Drawing for Theatre This is a “hands-on” course that explores drawing skills needed in the area of Theatre Design.  This includes: one, two and three point perspective, figure drawing, thumbnail techniques, line drawing, value drawing, and technical drawing techniques. (TH109)
Play Analysis Through the study of selected works, students learn techniques for analyzing play structure in a manner vital for performing artists, directors, and designers. Plays shall be selected from a variety of periods in theatrical history. The genres of tragedy and comedy and various stylistic approaches to interpreting theatrical works will be closely studied.  Pre-requisites: Theatre majors or minors only, or consent of instructor. (TH131)
Elements and Principles of Design This course is intended to introduce the student to basic design principles and explores the elements of design through a variety of abstract and conceptual projects that incorporate 2D, 3D and Kinetic design.  An emphasis on presentation and communication of ideas will be a focus of this class.  Students will also learn how to take and give verbal critique in a structured setting as well as recognizing basic design aesthetics and how they relate to theatre Design.  A major final project will allow the student to apply their developed design skills to a given research project. (TH135)
Acting I A study in basic concepts of acting developing the integration of the actor's mind and body through a variety of exercises with emphasis on professional preparation, the collaborative experience, and an introduction to analysis and technique. Majors only. (TH141)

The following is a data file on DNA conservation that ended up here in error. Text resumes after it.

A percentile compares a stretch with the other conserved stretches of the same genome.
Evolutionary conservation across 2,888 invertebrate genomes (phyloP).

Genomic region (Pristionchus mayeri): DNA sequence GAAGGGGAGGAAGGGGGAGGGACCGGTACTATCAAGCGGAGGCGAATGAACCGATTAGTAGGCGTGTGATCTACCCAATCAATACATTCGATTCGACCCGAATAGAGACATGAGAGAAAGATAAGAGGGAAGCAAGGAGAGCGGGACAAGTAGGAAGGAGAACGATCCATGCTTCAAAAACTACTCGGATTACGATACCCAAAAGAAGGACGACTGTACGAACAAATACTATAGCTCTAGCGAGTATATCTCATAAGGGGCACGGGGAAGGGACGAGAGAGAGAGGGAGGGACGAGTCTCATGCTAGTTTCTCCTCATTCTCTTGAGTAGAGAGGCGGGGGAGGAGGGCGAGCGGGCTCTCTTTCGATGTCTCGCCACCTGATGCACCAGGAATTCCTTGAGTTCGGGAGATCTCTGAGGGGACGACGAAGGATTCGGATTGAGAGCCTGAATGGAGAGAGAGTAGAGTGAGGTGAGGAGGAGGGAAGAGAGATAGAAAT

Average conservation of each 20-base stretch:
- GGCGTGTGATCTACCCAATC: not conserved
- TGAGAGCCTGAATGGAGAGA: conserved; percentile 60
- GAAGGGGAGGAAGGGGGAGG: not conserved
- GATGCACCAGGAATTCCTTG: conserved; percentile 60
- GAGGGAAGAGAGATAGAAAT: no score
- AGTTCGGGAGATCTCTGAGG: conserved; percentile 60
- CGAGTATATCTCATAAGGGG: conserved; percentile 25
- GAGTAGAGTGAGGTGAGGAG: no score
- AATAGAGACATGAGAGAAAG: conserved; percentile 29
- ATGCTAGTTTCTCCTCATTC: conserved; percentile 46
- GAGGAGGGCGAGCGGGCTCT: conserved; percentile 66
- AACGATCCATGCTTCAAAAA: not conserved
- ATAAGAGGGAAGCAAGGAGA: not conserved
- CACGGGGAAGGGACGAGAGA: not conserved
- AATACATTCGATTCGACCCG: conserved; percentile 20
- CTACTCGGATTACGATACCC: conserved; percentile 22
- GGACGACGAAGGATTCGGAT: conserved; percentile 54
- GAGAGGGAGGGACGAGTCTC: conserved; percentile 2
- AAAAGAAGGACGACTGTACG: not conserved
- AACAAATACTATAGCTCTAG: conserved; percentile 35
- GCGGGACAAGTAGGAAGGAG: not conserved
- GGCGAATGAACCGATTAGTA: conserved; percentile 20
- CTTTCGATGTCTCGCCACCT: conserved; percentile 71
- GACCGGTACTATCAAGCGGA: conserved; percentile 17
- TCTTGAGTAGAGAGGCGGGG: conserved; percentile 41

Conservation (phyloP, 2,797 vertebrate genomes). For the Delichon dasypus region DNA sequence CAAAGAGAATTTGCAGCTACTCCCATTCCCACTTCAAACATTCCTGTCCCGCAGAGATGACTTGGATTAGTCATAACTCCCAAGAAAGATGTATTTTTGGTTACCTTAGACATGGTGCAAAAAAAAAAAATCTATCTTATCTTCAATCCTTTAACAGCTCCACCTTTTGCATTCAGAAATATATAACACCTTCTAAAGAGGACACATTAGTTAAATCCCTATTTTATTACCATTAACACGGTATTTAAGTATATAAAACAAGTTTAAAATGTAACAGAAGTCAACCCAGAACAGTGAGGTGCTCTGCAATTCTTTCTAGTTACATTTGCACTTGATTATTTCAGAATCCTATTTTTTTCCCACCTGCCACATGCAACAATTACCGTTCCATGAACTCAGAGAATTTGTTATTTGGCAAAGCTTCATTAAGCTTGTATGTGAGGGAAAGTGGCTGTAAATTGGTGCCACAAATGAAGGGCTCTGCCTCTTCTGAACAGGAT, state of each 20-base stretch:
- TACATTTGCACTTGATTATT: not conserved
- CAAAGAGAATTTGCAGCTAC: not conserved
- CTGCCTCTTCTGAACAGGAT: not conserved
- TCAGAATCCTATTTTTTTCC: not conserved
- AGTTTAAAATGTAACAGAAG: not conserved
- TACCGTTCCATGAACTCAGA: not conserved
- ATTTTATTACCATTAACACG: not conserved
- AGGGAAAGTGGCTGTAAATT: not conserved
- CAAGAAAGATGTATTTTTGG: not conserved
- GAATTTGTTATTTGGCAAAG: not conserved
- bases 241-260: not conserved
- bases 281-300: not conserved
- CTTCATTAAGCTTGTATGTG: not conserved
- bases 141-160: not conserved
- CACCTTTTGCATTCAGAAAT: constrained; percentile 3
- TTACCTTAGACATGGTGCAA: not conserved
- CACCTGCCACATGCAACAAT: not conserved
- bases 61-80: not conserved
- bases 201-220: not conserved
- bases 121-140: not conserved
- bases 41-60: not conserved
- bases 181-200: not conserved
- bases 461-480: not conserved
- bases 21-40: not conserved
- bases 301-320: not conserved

Acting II Methods of scene analysis are explored to give the actor various tools for approaching a play. Approaches to analyzing the spine of the play, beats, major actions, intentions and characterizations will be investigated. Emphasis will be placed upon both analysis of the scene and practical realization of the work through the application of technique. Pre-requisites: Theatre 131 and 141, or consent of instructor. (TH142)
Fundamentals of Stage Lighting This course is designed to introduce the student to the USITT national standards in stage lighting technology and design.  To gain basic knowledge and practice of typical state lighting techniques in both technical and artistic projects.  The student will develop “hands on” skills in the area of sate electrics using industry standards and with an emphasis on industry wide safety standards for stage electricians.  This course requires physical, metal and artistic participation.  Majors only or instructor permission. (TH151)
Scenic Construction This course serves as an introduction to theatrical scenery construction.  Through class lectures and ‘hands-on’ participation, it is designed to give the student a detailed overview of the theories, practices and techniques involved in safely building, rigging, installing, operating, and striking theatrical scenery.  Majors only. Lab Fee. (TH154)
Theatre Practicum Students participate in productions by working behind the scenes during their first three years in the program. These broad base collaborative experiences help develop a sense of volunteerism and often, a second marketable professional skill in either publicity, theatre management, properties construction, or set and costume construction. (TH201)
Children's Theatre An introductory course in performance and theory of Children's Theatre. A practical study of production methods for children's plays. (TH202)
Sound for Theatre This course serves an introduction to sound design, technical sound, and sound reinforcement for theatre.  Through class lectures and hand-on participation, it is designed to give the student a detailed overview of the theories, practices and techniques involved in designing and editing music, sound, and sound systems for theatrical performance and in implementing those deigns technically. Lab Fee. (TH220)